Just like when they were learning, years ago, he held both her hands as she stepped on the board. She rocked back and forth and he kept her balanced, her fingers gripping tighter as she caught the feel of it. She gazed into Craig’s eyes, and he looked away.
They practiced their tricks for about half an hour on the empty sidewalk, competing and remembering and laughing and sparking up their old friendship, pulling out old friendly jabs. When the rain got too heavy, too cold, they went back inside, dripping wet, smiling wide.
Craig had kept his eyes quick all afternoon, even drunk as he was, but when she rubbed a towel over her hair it came out curly, and he stared. He stared at her long and hard, his eyes focusing and unfocusing but trained on her. It was her, alright. Bonnie, Bonnie…Craig’s stomach hummed. No.
Bonnie looked up, laughed, asked what was wrong to no answer. Her smile faded.
“Craig?” she asked, and her voice, God…no, Craig. Michelle, Michael, Michelle, not Bonnie. Come on, you had years, you had years, not Bonnie, no. Michelle. Michelle.
“I’m sorry,” he said, though he didn’t know what for. He couldn’t keep his eyes off of her, examining her mishmash of color, her messy hair, her clothes soaked in rain and sweat. “Can I hug you?”
Craig crossed the room, wrapped his arms around her, and tried to make it subtle that he was smelling her hair. A different shampoo but still Bonnie, her sweat and skin, the smell of the summer, the smell of her.
“I’m so stupid, Bonnie,” Craig said, though again he wasn’t sure what for. He was stupid about a lot of things.
“No,” Bonnie said.
Craig pulled back and put his hands on her cheeks, brushing his thumbs across them. So beautiful. So stupid. Too old, he thought. We’re so old. Too old, so young.
He kissed her, before he could stop himself. Kissed her hard, passionately, his hands pulling her body to him with unquenchable thirst. Bonnie melted into him, into his emptying mind, into his flourishing chest, their limbs grabbing at each other with wild strength. The two of them landed on the too-small sofa, their legs over the edges as they attacked each other, barely stopping to breathe. Wet, rough kisses, sweaty bodies, sticking clothes.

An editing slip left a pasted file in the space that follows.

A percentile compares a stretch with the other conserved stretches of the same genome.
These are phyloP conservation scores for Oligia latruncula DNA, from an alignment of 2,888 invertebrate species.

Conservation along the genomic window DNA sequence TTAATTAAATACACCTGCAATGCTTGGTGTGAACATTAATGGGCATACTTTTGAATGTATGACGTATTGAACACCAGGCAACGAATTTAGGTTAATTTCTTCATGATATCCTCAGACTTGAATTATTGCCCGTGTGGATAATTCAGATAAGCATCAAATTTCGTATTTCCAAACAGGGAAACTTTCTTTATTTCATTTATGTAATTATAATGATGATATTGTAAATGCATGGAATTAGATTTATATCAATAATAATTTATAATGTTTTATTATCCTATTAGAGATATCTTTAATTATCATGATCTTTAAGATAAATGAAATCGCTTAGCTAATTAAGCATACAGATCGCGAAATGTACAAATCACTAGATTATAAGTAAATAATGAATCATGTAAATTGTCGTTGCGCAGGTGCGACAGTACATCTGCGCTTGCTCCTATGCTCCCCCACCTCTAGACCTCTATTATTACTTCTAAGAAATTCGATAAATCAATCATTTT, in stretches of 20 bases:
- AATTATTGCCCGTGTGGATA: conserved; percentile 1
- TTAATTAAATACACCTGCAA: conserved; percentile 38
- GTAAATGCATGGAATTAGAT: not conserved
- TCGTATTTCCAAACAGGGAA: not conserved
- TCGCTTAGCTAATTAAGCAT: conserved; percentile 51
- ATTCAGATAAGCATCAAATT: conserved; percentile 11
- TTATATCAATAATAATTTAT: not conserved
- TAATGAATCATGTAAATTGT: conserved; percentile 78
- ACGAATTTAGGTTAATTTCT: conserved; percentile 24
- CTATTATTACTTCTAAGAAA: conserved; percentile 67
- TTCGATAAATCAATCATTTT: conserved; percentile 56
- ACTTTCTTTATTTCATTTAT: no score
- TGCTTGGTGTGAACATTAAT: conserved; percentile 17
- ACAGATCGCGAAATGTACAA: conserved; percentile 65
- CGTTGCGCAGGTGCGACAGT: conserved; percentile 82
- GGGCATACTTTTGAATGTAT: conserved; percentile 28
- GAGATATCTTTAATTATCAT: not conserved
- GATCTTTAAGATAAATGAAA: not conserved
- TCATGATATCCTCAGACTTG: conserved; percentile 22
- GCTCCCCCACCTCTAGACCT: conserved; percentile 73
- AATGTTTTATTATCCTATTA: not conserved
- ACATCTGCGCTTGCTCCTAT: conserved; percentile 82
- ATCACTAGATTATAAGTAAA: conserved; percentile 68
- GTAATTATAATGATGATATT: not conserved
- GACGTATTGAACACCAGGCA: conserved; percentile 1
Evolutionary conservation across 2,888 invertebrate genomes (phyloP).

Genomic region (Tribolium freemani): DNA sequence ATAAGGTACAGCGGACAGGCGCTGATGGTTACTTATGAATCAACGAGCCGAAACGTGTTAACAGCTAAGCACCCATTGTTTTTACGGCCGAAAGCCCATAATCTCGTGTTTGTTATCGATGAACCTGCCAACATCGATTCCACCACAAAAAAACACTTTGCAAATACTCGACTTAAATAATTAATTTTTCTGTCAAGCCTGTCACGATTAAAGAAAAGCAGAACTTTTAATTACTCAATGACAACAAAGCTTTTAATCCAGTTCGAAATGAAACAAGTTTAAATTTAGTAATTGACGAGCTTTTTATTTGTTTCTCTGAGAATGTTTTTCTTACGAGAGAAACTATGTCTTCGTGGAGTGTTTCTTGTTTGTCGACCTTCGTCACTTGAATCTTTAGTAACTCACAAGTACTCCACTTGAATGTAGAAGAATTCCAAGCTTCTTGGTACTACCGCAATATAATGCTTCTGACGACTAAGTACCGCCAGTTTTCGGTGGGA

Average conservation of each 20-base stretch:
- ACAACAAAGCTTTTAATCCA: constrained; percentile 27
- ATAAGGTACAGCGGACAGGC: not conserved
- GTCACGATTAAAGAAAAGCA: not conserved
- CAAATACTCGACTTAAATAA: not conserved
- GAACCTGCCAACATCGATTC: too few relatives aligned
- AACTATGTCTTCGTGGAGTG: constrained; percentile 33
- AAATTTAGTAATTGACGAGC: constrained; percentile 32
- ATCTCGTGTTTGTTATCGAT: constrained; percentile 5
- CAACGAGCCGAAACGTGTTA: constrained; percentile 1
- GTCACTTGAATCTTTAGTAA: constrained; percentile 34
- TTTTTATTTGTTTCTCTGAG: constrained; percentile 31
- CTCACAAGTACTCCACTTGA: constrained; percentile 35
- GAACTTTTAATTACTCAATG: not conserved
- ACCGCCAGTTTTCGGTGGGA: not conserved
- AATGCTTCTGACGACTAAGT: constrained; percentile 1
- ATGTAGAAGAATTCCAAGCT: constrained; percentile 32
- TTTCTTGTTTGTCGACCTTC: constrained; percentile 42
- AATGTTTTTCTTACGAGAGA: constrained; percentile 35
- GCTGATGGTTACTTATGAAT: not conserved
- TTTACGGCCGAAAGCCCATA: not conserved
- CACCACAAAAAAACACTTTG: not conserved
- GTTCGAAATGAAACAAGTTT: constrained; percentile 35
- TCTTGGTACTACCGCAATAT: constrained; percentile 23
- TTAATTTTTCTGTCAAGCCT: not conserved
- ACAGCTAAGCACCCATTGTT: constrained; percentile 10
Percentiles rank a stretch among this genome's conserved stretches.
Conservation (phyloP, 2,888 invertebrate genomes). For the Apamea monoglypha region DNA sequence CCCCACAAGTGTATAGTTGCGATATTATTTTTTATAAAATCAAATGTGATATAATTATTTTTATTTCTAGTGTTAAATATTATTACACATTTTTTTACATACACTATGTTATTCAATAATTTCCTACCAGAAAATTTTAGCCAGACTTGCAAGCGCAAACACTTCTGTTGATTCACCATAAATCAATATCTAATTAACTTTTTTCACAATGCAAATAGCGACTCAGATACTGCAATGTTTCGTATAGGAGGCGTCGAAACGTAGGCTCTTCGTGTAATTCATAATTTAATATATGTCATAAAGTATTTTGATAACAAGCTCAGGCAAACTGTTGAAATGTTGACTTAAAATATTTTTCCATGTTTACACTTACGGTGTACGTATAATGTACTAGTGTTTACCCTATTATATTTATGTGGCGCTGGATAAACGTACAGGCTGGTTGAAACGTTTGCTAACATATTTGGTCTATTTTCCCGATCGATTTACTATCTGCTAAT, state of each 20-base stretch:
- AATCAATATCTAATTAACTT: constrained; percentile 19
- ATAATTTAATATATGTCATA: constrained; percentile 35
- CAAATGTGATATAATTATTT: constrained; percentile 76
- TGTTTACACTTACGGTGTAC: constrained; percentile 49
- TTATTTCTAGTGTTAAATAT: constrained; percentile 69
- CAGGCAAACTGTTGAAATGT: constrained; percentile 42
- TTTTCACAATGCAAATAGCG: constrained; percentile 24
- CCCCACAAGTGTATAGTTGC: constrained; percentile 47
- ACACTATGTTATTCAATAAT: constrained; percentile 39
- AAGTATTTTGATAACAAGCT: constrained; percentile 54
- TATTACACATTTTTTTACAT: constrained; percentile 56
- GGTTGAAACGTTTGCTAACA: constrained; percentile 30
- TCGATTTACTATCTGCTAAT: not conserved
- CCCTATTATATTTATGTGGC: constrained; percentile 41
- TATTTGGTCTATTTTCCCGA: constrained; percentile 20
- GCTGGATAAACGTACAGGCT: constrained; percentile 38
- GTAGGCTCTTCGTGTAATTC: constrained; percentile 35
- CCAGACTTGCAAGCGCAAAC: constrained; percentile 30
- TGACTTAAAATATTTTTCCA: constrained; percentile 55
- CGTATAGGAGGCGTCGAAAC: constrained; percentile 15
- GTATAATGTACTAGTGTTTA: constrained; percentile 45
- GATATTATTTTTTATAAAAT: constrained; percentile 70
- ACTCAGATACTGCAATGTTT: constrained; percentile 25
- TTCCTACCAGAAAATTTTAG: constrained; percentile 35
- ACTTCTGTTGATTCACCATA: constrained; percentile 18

The door buzzed not a minute into their kissing. They ignored it, but it buzzed again, and then a man’s voice said Bonnie’s name.
“Michael!” Bonnie said, and the spell was broken. She wiggled out from underneath Craig, leapt from the couch, adjusted the clothes that had never come off, and answered her boyfriend. Michael. He had forgotten the keys and needed to be buzzed in. She let him in and ran to the remote, turned on the television and flipped the channels until it landed on something that would make sense for them to be watching.
“Got out early,” Michael said as Bonnie let him in. He kissed her. Craig’s stomach churned. “Hi, you must be Craig?”
They went through the pleasantries, even had a drink and played a quick poker game together before Craig said it was late and that he should go. Michael offered their air mattress, but Craig refused.
Bonnie walked him out. The walk downstairs was silent. Both of them were sober enough to not know what to do.
“So, about what happened,” Craig said at the landing. “I guess, like. We were both drunk.”
“Sure,” Bonnie said, cutting him off. “Sure, Craig, I mean, why would you ever kiss me sober? I know that.” She crossed her arms.
“Are we okay?”
Bonnie shook her head. “Can’t you let me be happy, one way or another? I can’t keep sitting on this hook. You know I had feelings for you. This wasn’t cool.”
“We can talk about it at breakfast tomorrow.”
Hope. “Okay. Goodnight.”
There was no hug goodbye, which was unusual but expected. Craig walked to his hotel in the rain. The hotel was about fifteen blocks away, but even so when he got home his shirt smelled like Bonnie. He held it to his nose and inhaled deep breaths, watching cars splash in the puddles on the street. He punched the mattress. Stupid, stupid…